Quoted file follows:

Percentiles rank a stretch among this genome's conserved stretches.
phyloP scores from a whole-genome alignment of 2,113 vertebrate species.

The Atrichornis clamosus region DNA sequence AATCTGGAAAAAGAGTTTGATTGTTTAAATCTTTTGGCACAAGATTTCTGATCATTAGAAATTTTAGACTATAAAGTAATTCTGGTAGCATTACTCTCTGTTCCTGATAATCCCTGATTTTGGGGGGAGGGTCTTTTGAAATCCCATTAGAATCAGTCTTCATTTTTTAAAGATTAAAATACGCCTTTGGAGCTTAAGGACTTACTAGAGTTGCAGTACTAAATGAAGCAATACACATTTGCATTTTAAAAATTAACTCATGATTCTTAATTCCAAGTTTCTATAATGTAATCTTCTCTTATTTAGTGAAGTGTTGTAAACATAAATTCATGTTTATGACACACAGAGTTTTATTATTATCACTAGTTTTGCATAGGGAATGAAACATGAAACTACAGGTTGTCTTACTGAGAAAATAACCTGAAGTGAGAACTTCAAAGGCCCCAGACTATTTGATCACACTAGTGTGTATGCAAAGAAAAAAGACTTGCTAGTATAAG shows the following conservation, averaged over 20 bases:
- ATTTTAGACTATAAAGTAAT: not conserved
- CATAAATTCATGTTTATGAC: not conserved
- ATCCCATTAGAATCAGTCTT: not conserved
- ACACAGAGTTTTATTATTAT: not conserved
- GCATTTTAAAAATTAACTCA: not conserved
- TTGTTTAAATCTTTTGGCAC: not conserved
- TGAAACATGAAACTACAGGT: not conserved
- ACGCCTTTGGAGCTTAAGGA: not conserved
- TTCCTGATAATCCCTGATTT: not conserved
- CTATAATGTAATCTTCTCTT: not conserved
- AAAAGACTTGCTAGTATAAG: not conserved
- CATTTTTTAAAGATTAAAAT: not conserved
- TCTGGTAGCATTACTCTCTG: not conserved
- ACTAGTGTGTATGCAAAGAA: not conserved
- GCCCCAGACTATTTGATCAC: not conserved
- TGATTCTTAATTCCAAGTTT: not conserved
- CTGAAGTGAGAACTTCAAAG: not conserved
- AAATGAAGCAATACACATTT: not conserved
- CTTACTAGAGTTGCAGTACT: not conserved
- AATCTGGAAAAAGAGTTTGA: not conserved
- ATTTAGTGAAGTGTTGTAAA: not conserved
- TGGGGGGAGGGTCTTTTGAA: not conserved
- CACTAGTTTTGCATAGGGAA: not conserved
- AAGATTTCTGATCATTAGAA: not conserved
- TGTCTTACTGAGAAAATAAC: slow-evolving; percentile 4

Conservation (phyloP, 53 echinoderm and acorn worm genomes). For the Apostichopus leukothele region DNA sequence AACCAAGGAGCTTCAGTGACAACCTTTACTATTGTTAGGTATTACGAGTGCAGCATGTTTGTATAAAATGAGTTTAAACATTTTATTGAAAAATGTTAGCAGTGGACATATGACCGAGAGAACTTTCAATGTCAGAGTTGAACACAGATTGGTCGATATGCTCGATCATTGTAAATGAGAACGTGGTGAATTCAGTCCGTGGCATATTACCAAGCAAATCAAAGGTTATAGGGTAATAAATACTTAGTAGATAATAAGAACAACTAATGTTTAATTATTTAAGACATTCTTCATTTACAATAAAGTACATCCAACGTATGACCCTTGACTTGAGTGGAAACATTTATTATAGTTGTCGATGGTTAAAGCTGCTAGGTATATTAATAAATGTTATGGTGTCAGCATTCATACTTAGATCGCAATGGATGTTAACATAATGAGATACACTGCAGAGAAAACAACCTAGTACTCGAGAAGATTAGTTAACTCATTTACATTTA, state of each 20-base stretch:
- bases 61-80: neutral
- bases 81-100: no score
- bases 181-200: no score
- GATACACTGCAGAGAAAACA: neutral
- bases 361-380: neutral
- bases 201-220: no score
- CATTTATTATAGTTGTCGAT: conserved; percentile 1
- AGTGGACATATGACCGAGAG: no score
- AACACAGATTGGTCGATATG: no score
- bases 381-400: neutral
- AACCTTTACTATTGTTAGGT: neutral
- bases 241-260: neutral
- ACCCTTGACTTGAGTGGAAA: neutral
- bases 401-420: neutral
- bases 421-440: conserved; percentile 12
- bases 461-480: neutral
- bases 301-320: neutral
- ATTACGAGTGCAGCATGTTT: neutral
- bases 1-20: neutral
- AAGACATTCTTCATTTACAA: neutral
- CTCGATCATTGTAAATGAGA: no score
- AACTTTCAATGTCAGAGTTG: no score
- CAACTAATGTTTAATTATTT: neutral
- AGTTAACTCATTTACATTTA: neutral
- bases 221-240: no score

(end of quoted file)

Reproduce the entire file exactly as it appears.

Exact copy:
Percentiles rank a stretch among this genome's conserved stretches.
phyloP scores from a whole-genome alignment of 2,113 vertebrate species.

The Atrichornis clamosus region DNA sequence AATCTGGAAAAAGAGTTTGATTGTTTAAATCTTTTGGCACAAGATTTCTGATCATTAGAAATTTTAGACTATAAAGTAATTCTGGTAGCATTACTCTCTGTTCCTGATAATCCCTGATTTTGGGGGGAGGGTCTTTTGAAATCCCATTAGAATCAGTCTTCATTTTTTAAAGATTAAAATACGCCTTTGGAGCTTAAGGACTTACTAGAGTTGCAGTACTAAATGAAGCAATACACATTTGCATTTTAAAAATTAACTCATGATTCTTAATTCCAAGTTTCTATAATGTAATCTTCTCTTATTTAGTGAAGTGTTGTAAACATAAATTCATGTTTATGACACACAGAGTTTTATTATTATCACTAGTTTTGCATAGGGAATGAAACATGAAACTACAGGTTGTCTTACTGAGAAAATAACCTGAAGTGAGAACTTCAAAGGCCCCAGACTATTTGATCACACTAGTGTGTATGCAAAGAAAAAAGACTTGCTAGTATAAG shows the following conservation, averaged over 20 bases:
- ATTTTAGACTATAAAGTAAT: not conserved
- CATAAATTCATGTTTATGAC: not conserved
- ATCCCATTAGAATCAGTCTT: not conserved
- ACACAGAGTTTTATTATTAT: not conserved
- GCATTTTAAAAATTAACTCA: not conserved
- TTGTTTAAATCTTTTGGCAC: not conserved
- TGAAACATGAAACTACAGGT: not conserved
- ACGCCTTTGGAGCTTAAGGA: not conserved
- TTCCTGATAATCCCTGATTT: not conserved
- CTATAATGTAATCTTCTCTT: not conserved
- AAAAGACTTGCTAGTATAAG: not conserved
- CATTTTTTAAAGATTAAAAT: not conserved
- TCTGGTAGCATTACTCTCTG: not conserved
- ACTAGTGTGTATGCAAAGAA: not conserved
- GCCCCAGACTATTTGATCAC: not conserved
- TGATTCTTAATTCCAAGTTT: not conserved
- CTGAAGTGAGAACTTCAAAG: not conserved
- AAATGAAGCAATACACATTT: not conserved
- CTTACTAGAGTTGCAGTACT: not conserved
- AATCTGGAAAAAGAGTTTGA: not conserved
- ATTTAGTGAAGTGTTGTAAA: not conserved
- TGGGGGGAGGGTCTTTTGAA: not conserved
- CACTAGTTTTGCATAGGGAA: not conserved
- AAGATTTCTGATCATTAGAA: not conserved
- TGTCTTACTGAGAAAATAAC: slow-evolving; percentile 4

Conservation (phyloP, 53 echinoderm and acorn worm genomes). For the Apostichopus leukothele region DNA sequence AACCAAGGAGCTTCAGTGACAACCTTTACTATTGTTAGGTATTACGAGTGCAGCATGTTTGTATAAAATGAGTTTAAACATTTTATTGAAAAATGTTAGCAGTGGACATATGACCGAGAGAACTTTCAATGTCAGAGTTGAACACAGATTGGTCGATATGCTCGATCATTGTAAATGAGAACGTGGTGAATTCAGTCCGTGGCATATTACCAAGCAAATCAAAGGTTATAGGGTAATAAATACTTAGTAGATAATAAGAACAACTAATGTTTAATTATTTAAGACATTCTTCATTTACAATAAAGTACATCCAACGTATGACCCTTGACTTGAGTGGAAACATTTATTATAGTTGTCGATGGTTAAAGCTGCTAGGTATATTAATAAATGTTATGGTGTCAGCATTCATACTTAGATCGCAATGGATGTTAACATAATGAGATACACTGCAGAGAAAACAACCTAGTACTCGAGAAGATTAGTTAACTCATTTACATTTA, state of each 20-base stretch:
- bases 61-80: neutral
- bases 81-100: no score
- bases 181-200: no score
- GATACACTGCAGAGAAAACA: neutral
- bases 361-380: neutral
- bases 201-220: no score
- CATTTATTATAGTTGTCGAT: conserved; percentile 1
- AGTGGACATATGACCGAGAG: no score
- AACACAGATTGGTCGATATG: no score
- bases 381-400: neutral
- AACCTTTACTATTGTTAGGT: neutral
- bases 241-260: neutral
- ACCCTTGACTTGAGTGGAAA: neutral
- bases 401-420: neutral
- bases 421-440: conserved; percentile 12
- bases 461-480: neutral
- bases 301-320: neutral
- ATTACGAGTGCAGCATGTTT: neutral
- bases 1-20: neutral
- AAGACATTCTTCATTTACAA: neutral
- CTCGATCATTGTAAATGAGA: no score
- AACTTTCAATGTCAGAGTTG: no score
- CAACTAATGTTTAATTATTT: neutral
- AGTTAACTCATTTACATTTA: neutral
- bases 221-240: no score